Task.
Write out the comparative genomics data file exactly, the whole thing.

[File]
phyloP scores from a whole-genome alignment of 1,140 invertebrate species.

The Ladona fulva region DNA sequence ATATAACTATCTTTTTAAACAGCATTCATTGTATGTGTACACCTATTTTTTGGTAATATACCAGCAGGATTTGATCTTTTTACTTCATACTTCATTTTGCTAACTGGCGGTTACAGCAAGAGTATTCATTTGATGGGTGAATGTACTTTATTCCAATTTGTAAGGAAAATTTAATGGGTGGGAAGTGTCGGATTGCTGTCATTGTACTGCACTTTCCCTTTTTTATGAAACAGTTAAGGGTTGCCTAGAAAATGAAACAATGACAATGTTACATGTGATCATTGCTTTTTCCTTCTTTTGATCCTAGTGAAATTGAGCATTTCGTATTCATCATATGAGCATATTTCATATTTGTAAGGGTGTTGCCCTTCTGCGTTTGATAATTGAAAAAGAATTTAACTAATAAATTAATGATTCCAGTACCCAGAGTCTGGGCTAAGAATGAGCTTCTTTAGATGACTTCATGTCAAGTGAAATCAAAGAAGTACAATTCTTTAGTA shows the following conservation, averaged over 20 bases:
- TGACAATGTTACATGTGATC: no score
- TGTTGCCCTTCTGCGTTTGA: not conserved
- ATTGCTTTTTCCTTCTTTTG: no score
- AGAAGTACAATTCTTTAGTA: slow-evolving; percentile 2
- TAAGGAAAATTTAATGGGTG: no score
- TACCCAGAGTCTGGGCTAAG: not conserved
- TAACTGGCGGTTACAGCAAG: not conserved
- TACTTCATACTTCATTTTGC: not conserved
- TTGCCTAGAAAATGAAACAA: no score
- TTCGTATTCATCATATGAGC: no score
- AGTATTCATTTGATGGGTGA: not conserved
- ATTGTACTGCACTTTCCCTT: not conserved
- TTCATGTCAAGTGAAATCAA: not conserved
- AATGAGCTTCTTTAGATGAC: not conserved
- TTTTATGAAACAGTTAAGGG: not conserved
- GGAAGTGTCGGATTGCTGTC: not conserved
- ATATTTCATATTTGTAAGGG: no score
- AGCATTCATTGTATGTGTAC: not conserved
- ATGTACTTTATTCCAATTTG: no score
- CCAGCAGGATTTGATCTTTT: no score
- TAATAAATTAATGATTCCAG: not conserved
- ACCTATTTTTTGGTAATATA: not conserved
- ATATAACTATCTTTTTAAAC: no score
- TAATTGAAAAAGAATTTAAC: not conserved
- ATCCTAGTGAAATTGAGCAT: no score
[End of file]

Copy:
phyloP scores from a whole-genome alignment of 1,140 invertebrate species.

The Ladona fulva region DNA sequence ATATAACTATCTTTTTAAACAGCATTCATTGTATGTGTACACCTATTTTTTGGTAATATACCAGCAGGATTTGATCTTTTTACTTCATACTTCATTTTGCTAACTGGCGGTTACAGCAAGAGTATTCATTTGATGGGTGAATGTACTTTATTCCAATTTGTAAGGAAAATTTAATGGGTGGGAAGTGTCGGATTGCTGTCATTGTACTGCACTTTCCCTTTTTTATGAAACAGTTAAGGGTTGCCTAGAAAATGAAACAATGACAATGTTACATGTGATCATTGCTTTTTCCTTCTTTTGATCCTAGTGAAATTGAGCATTTCGTATTCATCATATGAGCATATTTCATATTTGTAAGGGTGTTGCCCTTCTGCGTTTGATAATTGAAAAAGAATTTAACTAATAAATTAATGATTCCAGTACCCAGAGTCTGGGCTAAGAATGAGCTTCTTTAGATGACTTCATGTCAAGTGAAATCAAAGAAGTACAATTCTTTAGTA shows the following conservation, averaged over 20 bases:
- TGACAATGTTACATGTGATC: no score
- TGTTGCCCTTCTGCGTTTGA: not conserved
- ATTGCTTTTTCCTTCTTTTG: no score
- AGAAGTACAATTCTTTAGTA: slow-evolving; percentile 2
- TAAGGAAAATTTAATGGGTG: no score
- TACCCAGAGTCTGGGCTAAG: not conserved
- TAACTGGCGGTTACAGCAAG: not conserved
- TACTTCATACTTCATTTTGC: not conserved
- TTGCCTAGAAAATGAAACAA: no score
- TTCGTATTCATCATATGAGC: no score
- AGTATTCATTTGATGGGTGA: not conserved
- ATTGTACTGCACTTTCCCTT: not conserved
- TTCATGTCAAGTGAAATCAA: not conserved
- AATGAGCTTCTTTAGATGAC: not conserved
- TTTTATGAAACAGTTAAGGG: not conserved
- GGAAGTGTCGGATTGCTGTC: not conserved
- ATATTTCATATTTGTAAGGG: no score
- AGCATTCATTGTATGTGTAC: not conserved
- ATGTACTTTATTCCAATTTG: no score
- CCAGCAGGATTTGATCTTTT: no score
- TAATAAATTAATGATTCCAG: not conserved
- ACCTATTTTTTGGTAATATA: not conserved
- ATATAACTATCTTTTTAAAC: no score
- TAATTGAAAAAGAATTTAAC: not conserved
- ATCCTAGTGAAATTGAGCAT: no score